British scientists have developed a new cancer therapy that uses ultra-violet light to destroy tumours.
The team, from Newcastle University, has developed light-activated "magic bullets" which could give hope to millions of cancer victims by allowing surgeons to target tumours much more successfully.
The team has synthesized a way to prevent antibodies becoming effective until illuminated with UV light, meaning they can target specific cancers while remaining inactive in other parts of the body. The special molecules are injected into the bloodstream and then "switched on" by shining ultraviolet light on the part of the body where they are needed.
Since these special molecules only work when bathed in light, doctors would be able to use ultraviolet rays to make sure that only the drugs embedded near the tumour are switched on. The team hopes the procedure could be used to make existing drugs such as Herceptin much more effective.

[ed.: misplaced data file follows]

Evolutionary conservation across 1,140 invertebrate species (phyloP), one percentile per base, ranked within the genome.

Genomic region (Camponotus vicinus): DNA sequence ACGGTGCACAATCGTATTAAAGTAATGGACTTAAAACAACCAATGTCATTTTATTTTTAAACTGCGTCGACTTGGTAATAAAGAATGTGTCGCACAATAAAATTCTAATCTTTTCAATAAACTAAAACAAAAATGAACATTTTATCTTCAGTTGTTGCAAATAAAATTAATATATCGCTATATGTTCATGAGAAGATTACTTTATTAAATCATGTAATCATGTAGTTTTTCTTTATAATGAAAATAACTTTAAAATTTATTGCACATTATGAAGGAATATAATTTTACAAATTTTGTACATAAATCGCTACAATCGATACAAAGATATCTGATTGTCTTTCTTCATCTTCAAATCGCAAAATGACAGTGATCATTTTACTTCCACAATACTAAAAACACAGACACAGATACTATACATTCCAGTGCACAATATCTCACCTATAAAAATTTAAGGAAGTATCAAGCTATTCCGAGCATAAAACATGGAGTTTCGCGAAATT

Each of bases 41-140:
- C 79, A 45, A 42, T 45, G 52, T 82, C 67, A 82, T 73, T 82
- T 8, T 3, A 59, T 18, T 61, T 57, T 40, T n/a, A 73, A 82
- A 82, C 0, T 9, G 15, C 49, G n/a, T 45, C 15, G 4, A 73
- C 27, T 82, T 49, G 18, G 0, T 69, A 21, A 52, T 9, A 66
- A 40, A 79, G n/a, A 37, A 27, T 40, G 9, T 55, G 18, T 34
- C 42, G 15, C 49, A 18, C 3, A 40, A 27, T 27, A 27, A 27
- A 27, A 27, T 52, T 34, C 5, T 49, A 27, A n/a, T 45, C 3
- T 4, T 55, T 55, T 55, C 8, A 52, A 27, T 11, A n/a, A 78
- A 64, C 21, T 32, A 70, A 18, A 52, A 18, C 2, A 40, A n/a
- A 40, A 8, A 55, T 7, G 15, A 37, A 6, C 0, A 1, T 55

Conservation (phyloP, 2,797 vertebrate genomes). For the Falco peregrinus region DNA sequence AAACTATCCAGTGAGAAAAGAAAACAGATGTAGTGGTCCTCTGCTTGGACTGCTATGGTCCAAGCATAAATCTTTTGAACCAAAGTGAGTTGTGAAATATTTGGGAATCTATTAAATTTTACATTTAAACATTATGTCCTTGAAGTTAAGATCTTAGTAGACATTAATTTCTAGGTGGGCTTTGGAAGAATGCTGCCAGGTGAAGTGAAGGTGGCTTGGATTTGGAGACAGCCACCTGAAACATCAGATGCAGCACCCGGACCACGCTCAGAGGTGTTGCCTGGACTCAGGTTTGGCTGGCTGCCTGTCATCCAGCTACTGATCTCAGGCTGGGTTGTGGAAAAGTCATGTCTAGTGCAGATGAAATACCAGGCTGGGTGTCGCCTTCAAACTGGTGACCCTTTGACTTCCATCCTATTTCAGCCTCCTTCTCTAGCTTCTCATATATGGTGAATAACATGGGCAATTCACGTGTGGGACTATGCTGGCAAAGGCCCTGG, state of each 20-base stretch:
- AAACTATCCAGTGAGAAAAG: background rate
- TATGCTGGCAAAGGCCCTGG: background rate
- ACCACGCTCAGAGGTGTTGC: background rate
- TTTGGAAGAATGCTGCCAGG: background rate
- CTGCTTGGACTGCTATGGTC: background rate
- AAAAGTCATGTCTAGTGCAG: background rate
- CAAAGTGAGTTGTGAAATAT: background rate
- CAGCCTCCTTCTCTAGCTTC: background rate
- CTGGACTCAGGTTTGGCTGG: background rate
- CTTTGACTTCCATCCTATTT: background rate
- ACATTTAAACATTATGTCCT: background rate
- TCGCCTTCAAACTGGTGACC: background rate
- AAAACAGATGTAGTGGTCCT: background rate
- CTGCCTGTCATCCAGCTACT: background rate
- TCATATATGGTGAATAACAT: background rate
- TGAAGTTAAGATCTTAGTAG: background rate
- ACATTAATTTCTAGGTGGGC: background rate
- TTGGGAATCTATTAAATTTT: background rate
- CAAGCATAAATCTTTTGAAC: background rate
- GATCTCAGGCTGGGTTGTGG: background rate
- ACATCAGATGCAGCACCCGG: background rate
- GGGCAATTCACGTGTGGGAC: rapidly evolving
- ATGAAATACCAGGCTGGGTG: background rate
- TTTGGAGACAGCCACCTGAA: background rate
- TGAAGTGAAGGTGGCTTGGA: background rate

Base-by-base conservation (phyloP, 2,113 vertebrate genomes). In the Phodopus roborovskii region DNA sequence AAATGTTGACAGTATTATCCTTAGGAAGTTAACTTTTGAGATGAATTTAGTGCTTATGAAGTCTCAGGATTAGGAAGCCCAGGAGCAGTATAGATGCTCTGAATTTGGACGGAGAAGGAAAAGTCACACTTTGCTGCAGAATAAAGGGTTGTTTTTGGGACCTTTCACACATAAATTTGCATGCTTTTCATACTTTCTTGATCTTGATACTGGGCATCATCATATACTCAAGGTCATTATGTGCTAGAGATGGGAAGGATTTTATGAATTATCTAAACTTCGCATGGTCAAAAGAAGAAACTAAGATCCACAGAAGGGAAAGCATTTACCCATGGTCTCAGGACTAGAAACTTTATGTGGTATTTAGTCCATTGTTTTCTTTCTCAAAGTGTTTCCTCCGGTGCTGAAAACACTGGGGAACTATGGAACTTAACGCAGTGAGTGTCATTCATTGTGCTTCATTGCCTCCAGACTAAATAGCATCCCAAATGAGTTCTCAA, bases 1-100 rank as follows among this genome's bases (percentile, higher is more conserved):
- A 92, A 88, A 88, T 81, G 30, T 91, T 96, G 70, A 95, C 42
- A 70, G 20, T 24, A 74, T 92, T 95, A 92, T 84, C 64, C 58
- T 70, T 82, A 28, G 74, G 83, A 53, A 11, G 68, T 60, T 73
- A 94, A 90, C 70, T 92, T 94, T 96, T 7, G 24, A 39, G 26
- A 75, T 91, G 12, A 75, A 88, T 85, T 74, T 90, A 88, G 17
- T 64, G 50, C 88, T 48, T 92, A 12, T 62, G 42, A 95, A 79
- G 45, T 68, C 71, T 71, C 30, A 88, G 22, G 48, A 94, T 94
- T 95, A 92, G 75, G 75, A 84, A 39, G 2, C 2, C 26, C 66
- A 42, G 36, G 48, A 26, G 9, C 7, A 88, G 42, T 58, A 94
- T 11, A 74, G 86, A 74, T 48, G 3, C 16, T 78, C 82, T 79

"I would describe this development as the equivalent of ultra-specific magic bullets," the Daily Mail quoted lead researcher Professor Colin Self, as saying. He added that the technique could be used for tumours close to the skin, such as breast cancer, and for any cancers within reach of a light probe.
These include those of the digestive system, such as stomach and bowel cancer, and those of the genito-urinary system, such as ovarian cancer. The team firstly demonstrated how they could coat an antibody in oil so that it does not react with substances within the body except when illuminated.
In a second study, mice with ovarian cancer were injected with antibodies known to stimulate immune responses to the tumours. They found that in their uncoated form, the antibodies significantly reduced the weight of the tumours in three weeks. However, the combination of "cloaked" antibodies and UV light caused "a massive decrease in subsequent tumour growth to the extent that no trace of tumour was detectable" in 83 per cent of laboratory mice.
"This could mean that a patient coming in for treatment of bladder cancer would receive an injection of the cloaked antibodies. Just a few minutes of the light therapy directed at the region of the tumour would activate the T-cells causing her body's own immune cells to attack the tumour," Self said.
The researchers are now seeking funding for a trial in human skin cancer patients early next year. The research is published in the journal ChemMedChem.